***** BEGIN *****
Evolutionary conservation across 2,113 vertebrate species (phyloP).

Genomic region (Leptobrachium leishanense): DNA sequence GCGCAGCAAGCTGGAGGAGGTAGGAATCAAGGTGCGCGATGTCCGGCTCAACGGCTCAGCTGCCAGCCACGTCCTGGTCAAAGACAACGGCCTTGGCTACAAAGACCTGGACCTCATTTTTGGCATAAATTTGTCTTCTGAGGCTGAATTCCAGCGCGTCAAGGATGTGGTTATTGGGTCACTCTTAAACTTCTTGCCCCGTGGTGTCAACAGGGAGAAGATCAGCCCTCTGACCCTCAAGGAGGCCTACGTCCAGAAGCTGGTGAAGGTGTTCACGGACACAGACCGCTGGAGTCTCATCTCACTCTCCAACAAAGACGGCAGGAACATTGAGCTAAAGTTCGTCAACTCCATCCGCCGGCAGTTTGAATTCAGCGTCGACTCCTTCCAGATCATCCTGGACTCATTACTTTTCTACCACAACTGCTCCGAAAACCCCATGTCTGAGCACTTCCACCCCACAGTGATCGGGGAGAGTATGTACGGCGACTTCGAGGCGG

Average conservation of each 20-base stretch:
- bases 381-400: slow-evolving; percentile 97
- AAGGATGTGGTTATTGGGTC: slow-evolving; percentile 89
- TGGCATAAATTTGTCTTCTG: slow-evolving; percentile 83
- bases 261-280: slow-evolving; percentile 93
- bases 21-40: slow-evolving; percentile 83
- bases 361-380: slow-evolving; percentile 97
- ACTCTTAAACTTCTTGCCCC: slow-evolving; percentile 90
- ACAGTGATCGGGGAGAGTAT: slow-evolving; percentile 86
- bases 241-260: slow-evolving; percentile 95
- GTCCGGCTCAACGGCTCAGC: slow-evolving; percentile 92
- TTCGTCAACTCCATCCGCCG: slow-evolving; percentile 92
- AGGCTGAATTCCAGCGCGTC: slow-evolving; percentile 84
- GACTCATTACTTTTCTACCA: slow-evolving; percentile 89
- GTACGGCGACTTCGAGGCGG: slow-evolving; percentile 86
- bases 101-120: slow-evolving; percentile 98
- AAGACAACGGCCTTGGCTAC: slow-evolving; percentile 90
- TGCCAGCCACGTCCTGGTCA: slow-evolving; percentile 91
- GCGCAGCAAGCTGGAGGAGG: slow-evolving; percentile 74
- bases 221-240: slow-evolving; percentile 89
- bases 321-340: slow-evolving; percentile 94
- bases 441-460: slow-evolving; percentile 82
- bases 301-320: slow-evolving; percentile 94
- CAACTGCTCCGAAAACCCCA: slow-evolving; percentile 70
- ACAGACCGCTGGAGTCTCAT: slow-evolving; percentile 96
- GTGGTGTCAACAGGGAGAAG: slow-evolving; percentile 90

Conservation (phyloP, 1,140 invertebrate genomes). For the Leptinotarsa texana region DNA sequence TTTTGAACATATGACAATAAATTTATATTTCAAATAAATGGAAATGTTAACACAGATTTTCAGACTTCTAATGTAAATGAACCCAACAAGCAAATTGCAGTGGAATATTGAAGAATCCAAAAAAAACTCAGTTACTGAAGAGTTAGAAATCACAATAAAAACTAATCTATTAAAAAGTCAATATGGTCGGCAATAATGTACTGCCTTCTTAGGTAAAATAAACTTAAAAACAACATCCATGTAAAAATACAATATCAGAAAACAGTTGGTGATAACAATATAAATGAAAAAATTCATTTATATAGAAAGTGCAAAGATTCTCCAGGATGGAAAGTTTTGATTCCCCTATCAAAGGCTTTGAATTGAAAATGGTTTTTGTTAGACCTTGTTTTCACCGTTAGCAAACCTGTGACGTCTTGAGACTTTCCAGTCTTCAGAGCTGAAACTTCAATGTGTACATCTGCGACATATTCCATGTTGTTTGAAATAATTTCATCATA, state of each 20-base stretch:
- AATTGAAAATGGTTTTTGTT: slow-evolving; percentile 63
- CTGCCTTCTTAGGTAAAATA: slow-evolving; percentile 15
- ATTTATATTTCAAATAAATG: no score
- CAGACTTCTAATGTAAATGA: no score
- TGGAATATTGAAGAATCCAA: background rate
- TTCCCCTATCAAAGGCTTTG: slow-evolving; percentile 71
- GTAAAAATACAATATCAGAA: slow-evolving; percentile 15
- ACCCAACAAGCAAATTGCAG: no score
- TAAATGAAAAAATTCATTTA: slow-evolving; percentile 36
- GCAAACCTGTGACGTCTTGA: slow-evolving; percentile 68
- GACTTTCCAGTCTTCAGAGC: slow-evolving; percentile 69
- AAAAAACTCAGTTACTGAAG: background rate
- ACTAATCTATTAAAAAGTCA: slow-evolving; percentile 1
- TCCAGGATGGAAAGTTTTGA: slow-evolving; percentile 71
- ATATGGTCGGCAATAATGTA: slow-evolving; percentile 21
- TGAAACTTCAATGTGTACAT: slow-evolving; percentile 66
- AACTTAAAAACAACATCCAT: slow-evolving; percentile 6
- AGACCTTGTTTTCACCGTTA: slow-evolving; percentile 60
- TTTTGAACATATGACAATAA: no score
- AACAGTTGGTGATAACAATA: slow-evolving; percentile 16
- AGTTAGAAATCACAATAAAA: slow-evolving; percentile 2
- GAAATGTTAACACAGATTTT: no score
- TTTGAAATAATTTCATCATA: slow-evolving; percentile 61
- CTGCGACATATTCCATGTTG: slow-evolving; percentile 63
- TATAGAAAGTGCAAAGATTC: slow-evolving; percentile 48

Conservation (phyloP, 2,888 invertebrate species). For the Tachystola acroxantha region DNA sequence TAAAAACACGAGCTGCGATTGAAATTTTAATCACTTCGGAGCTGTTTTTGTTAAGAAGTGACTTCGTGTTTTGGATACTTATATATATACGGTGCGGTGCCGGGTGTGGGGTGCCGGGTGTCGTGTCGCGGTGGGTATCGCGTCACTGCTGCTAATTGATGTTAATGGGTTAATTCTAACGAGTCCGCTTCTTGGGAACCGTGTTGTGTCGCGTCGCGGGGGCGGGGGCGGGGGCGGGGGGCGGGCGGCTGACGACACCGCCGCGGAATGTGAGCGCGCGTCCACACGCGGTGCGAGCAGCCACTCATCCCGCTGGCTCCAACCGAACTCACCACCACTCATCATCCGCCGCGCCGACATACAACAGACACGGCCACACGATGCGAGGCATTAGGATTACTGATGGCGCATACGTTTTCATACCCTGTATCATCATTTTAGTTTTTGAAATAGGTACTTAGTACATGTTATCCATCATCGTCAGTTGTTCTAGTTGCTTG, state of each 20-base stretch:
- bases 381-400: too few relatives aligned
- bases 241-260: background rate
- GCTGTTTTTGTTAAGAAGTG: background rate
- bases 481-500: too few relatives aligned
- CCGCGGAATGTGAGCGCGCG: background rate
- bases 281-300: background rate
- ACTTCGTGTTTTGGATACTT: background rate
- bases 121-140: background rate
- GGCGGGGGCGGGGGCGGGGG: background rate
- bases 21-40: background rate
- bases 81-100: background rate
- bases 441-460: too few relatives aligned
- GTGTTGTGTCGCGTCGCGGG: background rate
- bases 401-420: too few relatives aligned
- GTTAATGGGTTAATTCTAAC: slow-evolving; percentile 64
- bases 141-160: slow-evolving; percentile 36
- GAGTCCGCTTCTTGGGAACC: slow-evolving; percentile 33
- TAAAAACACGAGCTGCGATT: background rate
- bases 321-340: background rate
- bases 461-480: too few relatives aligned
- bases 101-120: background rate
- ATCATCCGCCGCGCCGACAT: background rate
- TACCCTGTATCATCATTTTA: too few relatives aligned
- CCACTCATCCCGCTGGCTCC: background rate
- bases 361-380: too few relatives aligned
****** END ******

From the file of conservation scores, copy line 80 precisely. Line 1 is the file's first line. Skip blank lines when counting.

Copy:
- bases 361-380: too few relatives aligned